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Bill USA

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Member since: Wed Mar 3, 2010, 05:25 PM
Number of posts: 6,436

About Me

Quotes I like: "Prediction is very difficult, especially concerning the future." "There are some things so serious that you have to laugh at them.” __ Niels Bohr Given his contribution to the establishment of quantum mechanics, I guess it's not surprising he had such a quirky of sense of humor. ......................."Deliberate misinterpretation and misrepresentation of another's position is a basic technique of (dis)information processing" __ I said that

Journal Archives

Virginia Repubs move ahead with Mass Disenfranchisement - (by trickery) - American Prospect

http://prospect.org/article/virginia-republicans-move-forward-mass-disenfranchisement
(emphasis my own)
This morning, I wrote on an emerging Republican plan—in swing states won by President Obama—to rig presidential elections by awarding electoral votes to the winner of the most congressional districts. Because Democratic voters tend to cluster in highly-populated urban areas, and Republican voters tend to reside in more sparsely populated regions, this makes land the key variable in elections—to win the majority of a state’s electoral votes, your voters will have to occupy the most geographic space.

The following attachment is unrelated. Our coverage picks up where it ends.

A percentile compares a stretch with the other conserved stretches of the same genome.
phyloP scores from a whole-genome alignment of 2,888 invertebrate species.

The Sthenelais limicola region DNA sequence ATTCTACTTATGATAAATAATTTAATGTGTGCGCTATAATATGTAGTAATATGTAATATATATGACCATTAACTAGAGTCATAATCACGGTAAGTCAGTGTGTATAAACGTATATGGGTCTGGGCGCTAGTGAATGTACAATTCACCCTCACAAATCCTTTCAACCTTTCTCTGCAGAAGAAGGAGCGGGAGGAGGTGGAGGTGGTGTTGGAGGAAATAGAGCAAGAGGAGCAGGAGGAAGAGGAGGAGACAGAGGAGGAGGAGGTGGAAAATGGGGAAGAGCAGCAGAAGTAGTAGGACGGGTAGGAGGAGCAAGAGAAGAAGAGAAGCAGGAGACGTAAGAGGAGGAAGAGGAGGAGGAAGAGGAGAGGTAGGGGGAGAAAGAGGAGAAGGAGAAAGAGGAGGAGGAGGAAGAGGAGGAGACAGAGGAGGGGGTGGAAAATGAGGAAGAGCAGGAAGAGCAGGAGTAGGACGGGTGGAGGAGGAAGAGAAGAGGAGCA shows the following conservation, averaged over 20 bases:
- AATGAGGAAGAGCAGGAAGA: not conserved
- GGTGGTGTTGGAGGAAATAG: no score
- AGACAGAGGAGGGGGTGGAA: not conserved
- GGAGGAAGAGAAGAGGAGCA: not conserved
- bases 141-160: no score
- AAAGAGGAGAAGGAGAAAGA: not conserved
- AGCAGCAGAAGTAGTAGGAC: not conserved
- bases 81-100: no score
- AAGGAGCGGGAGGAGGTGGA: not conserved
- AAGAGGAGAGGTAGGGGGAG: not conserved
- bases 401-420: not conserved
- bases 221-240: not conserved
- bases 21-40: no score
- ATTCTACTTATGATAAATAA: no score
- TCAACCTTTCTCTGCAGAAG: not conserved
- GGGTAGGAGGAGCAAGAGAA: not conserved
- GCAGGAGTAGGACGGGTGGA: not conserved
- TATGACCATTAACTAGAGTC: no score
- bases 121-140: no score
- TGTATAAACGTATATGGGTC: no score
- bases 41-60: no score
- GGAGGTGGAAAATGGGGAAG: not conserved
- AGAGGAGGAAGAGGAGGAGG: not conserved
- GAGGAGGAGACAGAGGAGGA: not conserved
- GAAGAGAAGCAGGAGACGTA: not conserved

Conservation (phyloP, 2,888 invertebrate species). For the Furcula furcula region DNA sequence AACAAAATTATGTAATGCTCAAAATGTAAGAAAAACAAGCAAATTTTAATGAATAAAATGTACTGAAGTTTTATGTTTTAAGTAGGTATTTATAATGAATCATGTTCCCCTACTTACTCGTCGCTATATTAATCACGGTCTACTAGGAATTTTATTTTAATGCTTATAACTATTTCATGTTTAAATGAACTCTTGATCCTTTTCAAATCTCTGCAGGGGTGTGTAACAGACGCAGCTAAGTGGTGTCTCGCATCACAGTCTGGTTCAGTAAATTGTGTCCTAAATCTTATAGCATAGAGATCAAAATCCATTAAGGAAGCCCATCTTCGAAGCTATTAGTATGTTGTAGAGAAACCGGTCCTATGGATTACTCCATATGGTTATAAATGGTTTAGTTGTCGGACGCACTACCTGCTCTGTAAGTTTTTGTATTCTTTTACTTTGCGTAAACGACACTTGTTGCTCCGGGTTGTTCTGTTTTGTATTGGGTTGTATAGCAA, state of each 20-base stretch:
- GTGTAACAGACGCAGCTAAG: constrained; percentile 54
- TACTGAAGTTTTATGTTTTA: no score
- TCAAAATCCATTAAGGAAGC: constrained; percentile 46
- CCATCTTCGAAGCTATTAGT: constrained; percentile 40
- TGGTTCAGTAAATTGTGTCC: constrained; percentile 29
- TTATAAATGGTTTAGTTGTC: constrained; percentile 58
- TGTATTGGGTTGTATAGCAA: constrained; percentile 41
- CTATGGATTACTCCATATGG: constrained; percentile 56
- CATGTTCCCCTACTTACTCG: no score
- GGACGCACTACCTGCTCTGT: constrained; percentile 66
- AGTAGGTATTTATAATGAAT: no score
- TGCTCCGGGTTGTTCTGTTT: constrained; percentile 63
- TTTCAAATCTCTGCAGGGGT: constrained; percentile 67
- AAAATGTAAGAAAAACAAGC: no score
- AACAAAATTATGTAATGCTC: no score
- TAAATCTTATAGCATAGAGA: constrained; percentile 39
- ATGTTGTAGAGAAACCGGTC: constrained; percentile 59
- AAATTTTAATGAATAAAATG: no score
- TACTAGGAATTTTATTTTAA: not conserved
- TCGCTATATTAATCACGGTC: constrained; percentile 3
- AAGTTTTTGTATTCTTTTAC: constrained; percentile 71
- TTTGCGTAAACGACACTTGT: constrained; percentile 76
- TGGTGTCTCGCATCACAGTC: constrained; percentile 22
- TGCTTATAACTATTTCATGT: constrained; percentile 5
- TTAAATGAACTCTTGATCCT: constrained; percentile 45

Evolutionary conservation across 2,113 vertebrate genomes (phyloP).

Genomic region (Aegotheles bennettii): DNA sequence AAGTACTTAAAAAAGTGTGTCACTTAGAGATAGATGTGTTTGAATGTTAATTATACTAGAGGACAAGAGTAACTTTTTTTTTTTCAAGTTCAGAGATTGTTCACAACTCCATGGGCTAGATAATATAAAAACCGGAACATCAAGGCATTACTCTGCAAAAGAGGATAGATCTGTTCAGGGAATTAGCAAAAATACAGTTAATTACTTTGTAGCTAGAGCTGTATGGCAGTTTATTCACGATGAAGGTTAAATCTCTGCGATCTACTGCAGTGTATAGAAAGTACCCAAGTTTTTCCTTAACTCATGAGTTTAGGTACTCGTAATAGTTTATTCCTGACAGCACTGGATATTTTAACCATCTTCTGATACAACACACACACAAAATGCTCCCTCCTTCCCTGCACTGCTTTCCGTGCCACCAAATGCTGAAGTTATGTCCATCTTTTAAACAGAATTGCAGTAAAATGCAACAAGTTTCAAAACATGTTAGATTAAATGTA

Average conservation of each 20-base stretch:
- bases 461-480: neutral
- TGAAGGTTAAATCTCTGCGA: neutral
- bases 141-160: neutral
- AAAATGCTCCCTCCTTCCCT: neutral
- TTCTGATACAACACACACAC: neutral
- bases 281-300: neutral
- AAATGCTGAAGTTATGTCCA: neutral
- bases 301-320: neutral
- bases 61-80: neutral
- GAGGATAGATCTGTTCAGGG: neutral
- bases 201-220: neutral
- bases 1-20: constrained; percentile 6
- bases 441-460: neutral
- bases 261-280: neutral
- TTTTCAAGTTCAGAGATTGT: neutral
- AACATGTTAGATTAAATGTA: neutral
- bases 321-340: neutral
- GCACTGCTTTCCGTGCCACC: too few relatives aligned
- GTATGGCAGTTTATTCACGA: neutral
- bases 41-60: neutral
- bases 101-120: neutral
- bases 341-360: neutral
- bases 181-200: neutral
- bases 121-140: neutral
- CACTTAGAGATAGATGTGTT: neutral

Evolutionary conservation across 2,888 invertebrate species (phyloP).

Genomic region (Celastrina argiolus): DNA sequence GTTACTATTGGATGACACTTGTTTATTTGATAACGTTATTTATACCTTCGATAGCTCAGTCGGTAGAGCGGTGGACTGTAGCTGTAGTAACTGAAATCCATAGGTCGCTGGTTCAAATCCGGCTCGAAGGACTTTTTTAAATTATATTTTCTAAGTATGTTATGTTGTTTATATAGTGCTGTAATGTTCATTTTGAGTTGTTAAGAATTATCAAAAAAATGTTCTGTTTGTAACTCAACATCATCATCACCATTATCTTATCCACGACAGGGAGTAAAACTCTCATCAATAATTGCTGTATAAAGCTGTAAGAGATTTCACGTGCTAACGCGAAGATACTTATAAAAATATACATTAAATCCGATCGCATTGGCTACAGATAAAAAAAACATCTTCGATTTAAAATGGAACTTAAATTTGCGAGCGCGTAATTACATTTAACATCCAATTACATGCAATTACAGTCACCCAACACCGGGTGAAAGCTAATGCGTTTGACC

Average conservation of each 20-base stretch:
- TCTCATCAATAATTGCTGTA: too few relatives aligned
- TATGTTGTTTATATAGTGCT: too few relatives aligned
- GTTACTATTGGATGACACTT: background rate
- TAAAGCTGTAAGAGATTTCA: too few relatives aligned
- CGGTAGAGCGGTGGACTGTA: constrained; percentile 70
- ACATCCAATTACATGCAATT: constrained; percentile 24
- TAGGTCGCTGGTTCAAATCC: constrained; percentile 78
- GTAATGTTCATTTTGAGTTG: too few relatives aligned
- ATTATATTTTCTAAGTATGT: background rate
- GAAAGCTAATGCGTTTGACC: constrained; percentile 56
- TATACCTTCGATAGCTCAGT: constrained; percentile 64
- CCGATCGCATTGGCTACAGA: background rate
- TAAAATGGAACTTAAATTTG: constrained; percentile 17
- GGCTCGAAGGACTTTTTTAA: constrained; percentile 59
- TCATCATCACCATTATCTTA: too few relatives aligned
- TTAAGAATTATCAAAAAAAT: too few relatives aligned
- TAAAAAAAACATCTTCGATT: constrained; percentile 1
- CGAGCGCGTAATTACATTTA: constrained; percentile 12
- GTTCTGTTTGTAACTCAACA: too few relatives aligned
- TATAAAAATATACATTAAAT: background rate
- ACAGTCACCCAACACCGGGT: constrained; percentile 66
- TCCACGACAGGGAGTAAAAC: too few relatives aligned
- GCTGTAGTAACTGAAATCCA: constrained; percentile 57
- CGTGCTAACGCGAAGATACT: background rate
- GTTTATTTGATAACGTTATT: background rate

In addition to disenfranchising voters in dense areas, this would end the principle of “one person, one vote.” If Ohio operated under this scheme, for example, Obama would have received just 22 percent of the electoral votes, despite winning 52 percent of the popular vote in the state.

For this reason, I didn’t expect Republicans to go forward with the plan—the risk of blowback is just too high. My skepticism, however, was misplaced. In Virginia, a local news station reports that just this afternoon, a state Senate subcommittee recommended a bill to end Virginia’s winner-take-all system and apportion its 13 electoral votes by congressional district.